Conservatives have long condemned a prevailing culture in the press in which preserving a cordial relationship between reporter and subject seemed to be the principle objective. It has taken the inauguration of a president with whom reporters have a bitterly hostile relationship to reinvigorate the conscience of the press. That reorientation accelerated over the weekend following a humiliating display in which White House Press Secretary Sean Spicer and presidential advisor Kellyanne Conway promoted an insultingly thin narrative in which Americans were asked not to believe their own eyes.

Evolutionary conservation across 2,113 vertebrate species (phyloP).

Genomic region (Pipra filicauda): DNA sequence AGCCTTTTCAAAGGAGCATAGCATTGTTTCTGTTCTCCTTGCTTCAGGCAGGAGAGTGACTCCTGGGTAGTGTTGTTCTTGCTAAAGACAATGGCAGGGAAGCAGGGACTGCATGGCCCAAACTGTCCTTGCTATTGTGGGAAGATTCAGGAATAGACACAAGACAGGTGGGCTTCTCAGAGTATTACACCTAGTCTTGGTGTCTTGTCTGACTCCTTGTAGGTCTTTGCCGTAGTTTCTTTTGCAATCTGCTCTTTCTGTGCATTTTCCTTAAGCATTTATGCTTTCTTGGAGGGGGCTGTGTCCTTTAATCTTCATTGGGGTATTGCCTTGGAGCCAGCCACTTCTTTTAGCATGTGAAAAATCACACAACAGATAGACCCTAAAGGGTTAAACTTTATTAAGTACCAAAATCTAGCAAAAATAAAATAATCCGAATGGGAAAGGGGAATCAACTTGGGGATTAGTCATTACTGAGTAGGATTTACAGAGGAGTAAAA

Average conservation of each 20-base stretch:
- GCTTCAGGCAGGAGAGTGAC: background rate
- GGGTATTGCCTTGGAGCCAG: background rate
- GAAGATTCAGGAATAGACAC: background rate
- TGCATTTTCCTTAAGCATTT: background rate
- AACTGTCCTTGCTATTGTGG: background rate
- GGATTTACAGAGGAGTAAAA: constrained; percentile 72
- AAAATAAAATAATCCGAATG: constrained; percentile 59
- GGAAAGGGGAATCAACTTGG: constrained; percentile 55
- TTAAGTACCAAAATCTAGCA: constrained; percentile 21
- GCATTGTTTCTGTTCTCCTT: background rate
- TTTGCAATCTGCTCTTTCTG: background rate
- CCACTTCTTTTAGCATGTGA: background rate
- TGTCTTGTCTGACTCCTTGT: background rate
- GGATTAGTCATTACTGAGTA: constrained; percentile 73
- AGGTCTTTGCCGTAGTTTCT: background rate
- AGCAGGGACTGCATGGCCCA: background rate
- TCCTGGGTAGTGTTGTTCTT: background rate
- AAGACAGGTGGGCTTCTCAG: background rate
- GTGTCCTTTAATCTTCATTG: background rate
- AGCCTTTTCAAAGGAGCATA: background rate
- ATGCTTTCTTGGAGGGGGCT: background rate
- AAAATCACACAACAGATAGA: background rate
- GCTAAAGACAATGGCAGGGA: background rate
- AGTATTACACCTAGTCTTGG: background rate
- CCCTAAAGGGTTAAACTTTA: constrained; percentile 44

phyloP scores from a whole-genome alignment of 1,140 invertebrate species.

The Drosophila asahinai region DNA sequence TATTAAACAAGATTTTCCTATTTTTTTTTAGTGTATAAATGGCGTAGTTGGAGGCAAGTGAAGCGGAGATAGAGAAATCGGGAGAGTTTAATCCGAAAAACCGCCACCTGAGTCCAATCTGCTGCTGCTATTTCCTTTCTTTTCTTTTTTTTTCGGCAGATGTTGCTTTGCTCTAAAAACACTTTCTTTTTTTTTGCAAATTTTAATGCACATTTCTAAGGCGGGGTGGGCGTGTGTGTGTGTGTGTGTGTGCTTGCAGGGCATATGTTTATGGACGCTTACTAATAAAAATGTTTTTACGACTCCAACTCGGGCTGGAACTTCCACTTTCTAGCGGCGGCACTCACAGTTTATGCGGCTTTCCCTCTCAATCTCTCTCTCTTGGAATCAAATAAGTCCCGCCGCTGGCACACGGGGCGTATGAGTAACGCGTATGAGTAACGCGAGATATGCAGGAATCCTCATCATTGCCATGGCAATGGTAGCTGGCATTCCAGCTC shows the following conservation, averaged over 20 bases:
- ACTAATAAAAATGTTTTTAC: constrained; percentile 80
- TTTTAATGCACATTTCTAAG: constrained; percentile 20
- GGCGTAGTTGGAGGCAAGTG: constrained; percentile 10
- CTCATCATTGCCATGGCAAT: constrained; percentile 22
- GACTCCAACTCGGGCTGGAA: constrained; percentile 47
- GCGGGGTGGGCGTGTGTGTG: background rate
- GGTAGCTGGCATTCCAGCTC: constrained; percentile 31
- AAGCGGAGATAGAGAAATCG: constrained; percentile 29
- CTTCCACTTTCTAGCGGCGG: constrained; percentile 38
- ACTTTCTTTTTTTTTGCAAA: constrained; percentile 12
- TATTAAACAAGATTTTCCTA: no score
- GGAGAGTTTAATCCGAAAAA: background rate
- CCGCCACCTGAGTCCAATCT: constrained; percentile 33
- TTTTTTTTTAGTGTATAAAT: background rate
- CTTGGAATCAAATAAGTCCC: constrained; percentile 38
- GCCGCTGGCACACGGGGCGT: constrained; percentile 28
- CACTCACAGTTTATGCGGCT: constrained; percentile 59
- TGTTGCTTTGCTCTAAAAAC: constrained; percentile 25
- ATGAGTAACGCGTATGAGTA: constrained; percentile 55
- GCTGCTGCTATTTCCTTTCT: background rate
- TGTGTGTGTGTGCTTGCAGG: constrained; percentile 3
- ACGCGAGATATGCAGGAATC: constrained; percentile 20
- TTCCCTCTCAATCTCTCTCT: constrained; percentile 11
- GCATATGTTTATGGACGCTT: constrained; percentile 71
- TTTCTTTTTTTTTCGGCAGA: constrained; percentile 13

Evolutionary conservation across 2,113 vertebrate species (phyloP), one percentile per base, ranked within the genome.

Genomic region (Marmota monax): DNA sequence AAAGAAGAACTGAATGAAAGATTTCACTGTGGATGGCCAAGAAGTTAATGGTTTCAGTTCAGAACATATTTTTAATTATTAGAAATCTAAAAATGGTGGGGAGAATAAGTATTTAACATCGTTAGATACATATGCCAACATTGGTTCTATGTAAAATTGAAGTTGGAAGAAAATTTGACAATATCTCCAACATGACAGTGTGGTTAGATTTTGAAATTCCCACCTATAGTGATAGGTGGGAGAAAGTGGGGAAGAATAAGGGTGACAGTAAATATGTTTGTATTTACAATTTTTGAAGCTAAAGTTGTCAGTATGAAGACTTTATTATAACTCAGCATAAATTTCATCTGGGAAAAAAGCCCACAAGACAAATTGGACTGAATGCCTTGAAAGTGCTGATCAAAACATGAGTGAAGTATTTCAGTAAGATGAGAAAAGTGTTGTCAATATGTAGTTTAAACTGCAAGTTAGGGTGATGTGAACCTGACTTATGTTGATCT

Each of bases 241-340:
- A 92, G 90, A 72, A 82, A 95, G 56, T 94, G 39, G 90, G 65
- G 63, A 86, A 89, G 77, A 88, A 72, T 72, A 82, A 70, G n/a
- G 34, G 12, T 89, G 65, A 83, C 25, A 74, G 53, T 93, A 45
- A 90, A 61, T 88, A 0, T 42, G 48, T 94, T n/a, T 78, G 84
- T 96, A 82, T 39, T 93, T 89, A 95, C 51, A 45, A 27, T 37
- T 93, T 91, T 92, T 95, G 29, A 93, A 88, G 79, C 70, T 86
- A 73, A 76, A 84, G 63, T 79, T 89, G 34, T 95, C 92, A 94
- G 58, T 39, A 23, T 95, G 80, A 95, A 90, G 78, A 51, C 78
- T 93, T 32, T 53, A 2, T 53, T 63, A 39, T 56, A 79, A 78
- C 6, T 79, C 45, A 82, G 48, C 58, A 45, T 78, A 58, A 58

The journalistic class has been so offended by Spicer’s claim that this sparsely attended inauguration had “the largest audience” of any prior inauguration that they implicitly conceded many of the points that conservative media critics have been making for the last eight years. “The traditional way of reporting–digging–is back,” averred McClatchy’s Washington editor, Kristin Roberts. “It’s the lazy, modern way that relies on handouts that might now be dead.” Roberts was remarking on a Washington Post column from media columnist and former New York Times public editor, Margaret Sullivan, who quoted numerous journalists newly endowed with a steely resolve to do journalistic combat with this White House.